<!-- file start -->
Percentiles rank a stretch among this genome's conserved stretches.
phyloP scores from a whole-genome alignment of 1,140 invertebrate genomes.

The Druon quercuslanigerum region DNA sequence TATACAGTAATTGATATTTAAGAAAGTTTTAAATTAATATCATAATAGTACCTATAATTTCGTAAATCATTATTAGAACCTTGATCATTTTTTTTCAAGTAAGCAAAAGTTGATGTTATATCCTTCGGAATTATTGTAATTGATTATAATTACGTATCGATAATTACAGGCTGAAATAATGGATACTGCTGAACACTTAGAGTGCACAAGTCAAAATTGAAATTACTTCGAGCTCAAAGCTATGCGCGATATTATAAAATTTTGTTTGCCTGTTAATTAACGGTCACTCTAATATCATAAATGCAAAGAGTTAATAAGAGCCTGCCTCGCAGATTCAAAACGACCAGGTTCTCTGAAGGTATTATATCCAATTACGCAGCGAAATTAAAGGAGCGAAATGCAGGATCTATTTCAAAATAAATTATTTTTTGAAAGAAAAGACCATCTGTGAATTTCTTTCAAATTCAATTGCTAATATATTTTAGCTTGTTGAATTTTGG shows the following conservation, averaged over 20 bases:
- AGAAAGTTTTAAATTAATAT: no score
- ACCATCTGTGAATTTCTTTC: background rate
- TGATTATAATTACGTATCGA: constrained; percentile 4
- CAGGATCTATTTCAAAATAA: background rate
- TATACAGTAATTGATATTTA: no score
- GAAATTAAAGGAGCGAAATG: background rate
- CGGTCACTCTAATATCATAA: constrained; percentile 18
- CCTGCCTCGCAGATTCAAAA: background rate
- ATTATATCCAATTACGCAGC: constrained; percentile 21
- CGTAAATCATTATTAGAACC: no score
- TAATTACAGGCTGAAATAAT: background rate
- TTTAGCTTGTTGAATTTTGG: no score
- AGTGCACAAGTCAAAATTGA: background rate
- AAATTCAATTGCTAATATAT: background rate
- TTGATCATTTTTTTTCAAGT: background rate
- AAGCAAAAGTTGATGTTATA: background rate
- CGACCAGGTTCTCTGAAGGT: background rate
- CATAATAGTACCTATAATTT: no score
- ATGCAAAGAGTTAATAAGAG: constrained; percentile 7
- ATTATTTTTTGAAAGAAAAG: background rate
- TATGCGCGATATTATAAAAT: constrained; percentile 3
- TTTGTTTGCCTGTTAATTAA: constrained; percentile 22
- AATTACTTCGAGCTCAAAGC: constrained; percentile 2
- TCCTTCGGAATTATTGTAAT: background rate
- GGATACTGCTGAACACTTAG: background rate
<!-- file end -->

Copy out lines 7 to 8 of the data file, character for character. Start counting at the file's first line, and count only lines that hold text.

- CAGGATCTATTTCAAAATAA: background rate
- TATACAGTAATTGATATTTA: no score